From the Distant Past: The Four Lives of Maria Chekhova

Widely considered to be Russia's finest writer of short fiction, Anton Pavlovich Chekhov always had a liberal view of marriage: "Give me a wife who, like the moon, will not appear in my sky every day," wrote the author, playwright, and physician.  While it may seem rather limited today, Chekhov could perhaps afford to have this perspective since most of his domestic needs were met through the tireless efforts of his sister and true caretaker Maria Chekhova.  

Throughout her brother's life and long after his death, "Ma Pa" as she was affectionately called by Anton, was the unofficial manager of the famous author's household and eventually became the custodian of his legacy. Now, at the Chekhov House Museum on the Garden Ring in Moscow, there is a unique opportunity to see an exhibit devoted entirely to the woman who herself devoted so much to the preservation of her brother's memory.

Located on the second floor in the northeast corner of the museum, this new exhibit entitled, "The Four Lives of Ma Pa" brings together objects from the collections of the State Literary Museum, the Chekhov House-Museum in Yalta — which Chekhova herself founded — and the Russian State Library.  

Upon entering the upstairs, visitors will see delicate landscapes painted by Maria Chekhova, a product of the "many lives" of this woman who, like her brother Nikolai, was a talented artist as well as a teacher.  On display along the walls are photos of Chekhova and handwritten letters from her days in the gymnasium in the city of Taganrog, where she was born.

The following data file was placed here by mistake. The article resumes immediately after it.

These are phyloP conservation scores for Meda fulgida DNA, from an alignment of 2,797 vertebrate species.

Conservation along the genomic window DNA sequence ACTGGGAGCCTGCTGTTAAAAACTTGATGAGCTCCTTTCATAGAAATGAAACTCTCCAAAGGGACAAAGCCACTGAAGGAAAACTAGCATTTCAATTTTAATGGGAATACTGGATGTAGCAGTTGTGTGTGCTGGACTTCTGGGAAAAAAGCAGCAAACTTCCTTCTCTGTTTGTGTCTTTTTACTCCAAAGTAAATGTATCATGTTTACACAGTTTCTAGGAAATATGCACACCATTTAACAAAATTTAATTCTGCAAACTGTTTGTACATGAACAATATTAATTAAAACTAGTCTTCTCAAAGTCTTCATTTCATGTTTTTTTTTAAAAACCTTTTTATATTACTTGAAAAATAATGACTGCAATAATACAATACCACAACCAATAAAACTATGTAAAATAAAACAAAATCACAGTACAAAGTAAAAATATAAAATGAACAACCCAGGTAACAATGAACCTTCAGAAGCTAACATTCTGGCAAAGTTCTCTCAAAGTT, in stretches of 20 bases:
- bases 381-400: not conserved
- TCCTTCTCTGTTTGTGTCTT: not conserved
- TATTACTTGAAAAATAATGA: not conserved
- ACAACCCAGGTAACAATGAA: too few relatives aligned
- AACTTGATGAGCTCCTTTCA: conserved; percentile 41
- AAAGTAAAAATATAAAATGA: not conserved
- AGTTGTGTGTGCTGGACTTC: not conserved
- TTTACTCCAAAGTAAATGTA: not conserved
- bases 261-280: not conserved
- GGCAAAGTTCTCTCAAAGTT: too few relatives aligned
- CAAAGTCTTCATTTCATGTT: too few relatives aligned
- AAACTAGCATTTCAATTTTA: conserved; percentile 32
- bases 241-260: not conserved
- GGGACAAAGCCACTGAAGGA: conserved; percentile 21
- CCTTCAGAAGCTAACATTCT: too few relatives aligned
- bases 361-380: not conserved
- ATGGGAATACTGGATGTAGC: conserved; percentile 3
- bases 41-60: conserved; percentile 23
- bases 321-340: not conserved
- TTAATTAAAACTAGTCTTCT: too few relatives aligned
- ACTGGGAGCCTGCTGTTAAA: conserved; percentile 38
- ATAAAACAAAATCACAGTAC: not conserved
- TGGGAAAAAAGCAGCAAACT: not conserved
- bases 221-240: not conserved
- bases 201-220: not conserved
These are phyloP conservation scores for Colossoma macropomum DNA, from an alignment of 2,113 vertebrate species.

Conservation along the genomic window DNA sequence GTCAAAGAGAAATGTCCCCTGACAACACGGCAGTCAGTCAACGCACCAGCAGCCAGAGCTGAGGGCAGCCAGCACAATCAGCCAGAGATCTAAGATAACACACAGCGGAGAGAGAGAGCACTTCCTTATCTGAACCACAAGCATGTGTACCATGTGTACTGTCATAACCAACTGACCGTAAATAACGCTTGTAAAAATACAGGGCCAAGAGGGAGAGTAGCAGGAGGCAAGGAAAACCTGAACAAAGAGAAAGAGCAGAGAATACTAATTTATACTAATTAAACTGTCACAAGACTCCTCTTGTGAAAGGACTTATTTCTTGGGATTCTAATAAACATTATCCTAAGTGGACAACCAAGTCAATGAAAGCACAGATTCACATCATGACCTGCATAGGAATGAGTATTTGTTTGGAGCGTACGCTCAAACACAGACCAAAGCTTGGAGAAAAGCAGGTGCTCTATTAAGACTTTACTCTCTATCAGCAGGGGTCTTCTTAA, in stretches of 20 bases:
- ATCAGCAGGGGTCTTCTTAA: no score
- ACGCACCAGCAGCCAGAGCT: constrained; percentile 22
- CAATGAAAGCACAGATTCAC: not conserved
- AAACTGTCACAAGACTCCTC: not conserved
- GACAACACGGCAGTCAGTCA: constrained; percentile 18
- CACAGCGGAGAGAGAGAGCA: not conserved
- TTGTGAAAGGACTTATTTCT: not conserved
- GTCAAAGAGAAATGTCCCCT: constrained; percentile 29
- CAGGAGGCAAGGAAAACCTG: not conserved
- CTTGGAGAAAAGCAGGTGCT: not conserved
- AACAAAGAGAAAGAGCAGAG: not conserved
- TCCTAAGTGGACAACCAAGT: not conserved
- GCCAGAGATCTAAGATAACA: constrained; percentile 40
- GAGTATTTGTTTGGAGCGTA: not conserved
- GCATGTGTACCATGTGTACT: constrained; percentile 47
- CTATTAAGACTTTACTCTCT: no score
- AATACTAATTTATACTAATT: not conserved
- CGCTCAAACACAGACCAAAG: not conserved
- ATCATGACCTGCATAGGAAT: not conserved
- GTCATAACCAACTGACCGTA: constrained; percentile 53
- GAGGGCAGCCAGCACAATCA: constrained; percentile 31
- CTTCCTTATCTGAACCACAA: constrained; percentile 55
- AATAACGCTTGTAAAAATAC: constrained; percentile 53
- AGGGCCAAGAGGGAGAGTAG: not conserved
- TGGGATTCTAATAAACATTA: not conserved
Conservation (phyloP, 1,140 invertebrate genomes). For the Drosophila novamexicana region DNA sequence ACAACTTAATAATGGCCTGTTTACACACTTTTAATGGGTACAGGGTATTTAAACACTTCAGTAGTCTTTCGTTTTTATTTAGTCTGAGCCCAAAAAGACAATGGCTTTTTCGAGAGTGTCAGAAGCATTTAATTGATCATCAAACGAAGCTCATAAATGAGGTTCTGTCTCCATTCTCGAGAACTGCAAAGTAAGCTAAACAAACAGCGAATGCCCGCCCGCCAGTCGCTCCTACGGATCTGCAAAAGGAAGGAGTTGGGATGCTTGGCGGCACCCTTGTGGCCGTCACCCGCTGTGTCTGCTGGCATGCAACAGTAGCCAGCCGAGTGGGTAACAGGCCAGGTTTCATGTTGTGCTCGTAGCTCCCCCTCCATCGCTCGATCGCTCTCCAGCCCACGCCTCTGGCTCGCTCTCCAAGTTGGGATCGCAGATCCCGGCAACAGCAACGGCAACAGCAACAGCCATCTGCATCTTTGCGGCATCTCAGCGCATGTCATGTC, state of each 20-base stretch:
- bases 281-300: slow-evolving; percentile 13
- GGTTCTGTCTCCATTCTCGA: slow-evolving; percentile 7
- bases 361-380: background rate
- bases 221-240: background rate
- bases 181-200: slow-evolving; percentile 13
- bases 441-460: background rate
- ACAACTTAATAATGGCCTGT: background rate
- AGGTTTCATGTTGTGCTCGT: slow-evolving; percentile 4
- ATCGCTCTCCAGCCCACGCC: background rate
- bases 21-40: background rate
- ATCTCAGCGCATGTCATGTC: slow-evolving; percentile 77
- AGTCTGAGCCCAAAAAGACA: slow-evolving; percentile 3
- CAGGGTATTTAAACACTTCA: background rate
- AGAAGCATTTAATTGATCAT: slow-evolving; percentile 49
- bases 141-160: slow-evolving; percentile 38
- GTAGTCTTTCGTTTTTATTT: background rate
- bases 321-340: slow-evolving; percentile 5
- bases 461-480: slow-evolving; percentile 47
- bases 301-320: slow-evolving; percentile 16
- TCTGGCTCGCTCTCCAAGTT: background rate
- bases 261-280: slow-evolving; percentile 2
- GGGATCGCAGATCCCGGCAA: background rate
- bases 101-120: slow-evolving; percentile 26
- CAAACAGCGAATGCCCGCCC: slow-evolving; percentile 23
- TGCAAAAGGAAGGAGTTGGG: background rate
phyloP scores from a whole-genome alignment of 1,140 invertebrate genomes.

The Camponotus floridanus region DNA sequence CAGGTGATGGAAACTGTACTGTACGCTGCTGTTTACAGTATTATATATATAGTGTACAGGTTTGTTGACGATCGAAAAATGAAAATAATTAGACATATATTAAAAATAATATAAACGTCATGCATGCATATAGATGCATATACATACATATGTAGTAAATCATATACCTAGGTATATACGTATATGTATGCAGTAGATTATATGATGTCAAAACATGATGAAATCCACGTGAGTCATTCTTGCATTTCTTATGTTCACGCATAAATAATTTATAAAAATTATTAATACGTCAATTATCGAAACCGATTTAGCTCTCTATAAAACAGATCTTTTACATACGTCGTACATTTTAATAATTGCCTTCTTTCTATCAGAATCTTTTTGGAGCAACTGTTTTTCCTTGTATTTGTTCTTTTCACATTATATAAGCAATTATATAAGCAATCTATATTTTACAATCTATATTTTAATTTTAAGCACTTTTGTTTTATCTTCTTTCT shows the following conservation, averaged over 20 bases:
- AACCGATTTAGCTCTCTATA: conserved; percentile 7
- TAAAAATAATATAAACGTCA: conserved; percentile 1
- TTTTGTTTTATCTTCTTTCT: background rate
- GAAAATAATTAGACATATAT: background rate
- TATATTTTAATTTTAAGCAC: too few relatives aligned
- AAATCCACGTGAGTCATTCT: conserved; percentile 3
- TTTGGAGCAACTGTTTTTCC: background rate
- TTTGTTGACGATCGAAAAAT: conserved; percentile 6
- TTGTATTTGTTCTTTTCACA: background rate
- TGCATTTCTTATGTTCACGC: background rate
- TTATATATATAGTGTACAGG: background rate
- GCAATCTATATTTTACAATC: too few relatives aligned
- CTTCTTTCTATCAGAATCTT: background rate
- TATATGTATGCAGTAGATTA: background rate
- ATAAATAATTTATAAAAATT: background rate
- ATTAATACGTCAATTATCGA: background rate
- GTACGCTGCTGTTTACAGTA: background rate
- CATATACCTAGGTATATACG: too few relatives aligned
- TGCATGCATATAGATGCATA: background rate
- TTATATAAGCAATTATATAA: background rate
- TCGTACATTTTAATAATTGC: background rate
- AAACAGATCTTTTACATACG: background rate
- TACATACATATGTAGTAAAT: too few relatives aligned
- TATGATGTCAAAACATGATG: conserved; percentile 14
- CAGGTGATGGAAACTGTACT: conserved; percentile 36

These letters in particular offer a rare look into Chekhova's early, personal life.  The brief details of her lessons, classmates, and family relations bring to light the image of a curious, talented young woman who, for much of her later life, stood behind the shadow of her brother's enormous personage.

However, all but the most enthusiastic admirers of Anton Pavlovich's personal history may find the exhibit rather sparse in terms of the number of materials on display.  A trip through the other rooms of the home will certainly fill in the gaps, though.  Chekhov's former quarters contain portraits of the author with writers Tolstoy and Gorky, paintings from Levitan, and all of the original furnishings and household items, most notably the writer's work desk and personal library.

"The Four Lives of Ma Pa" will be open until Nov. 25th at the Chekhov House Museum, 6 Sadovaya-Kudrinskaya Ulitsa, Metro Barrikadnaya.

Contact the author at artsreporter@imedia.ru

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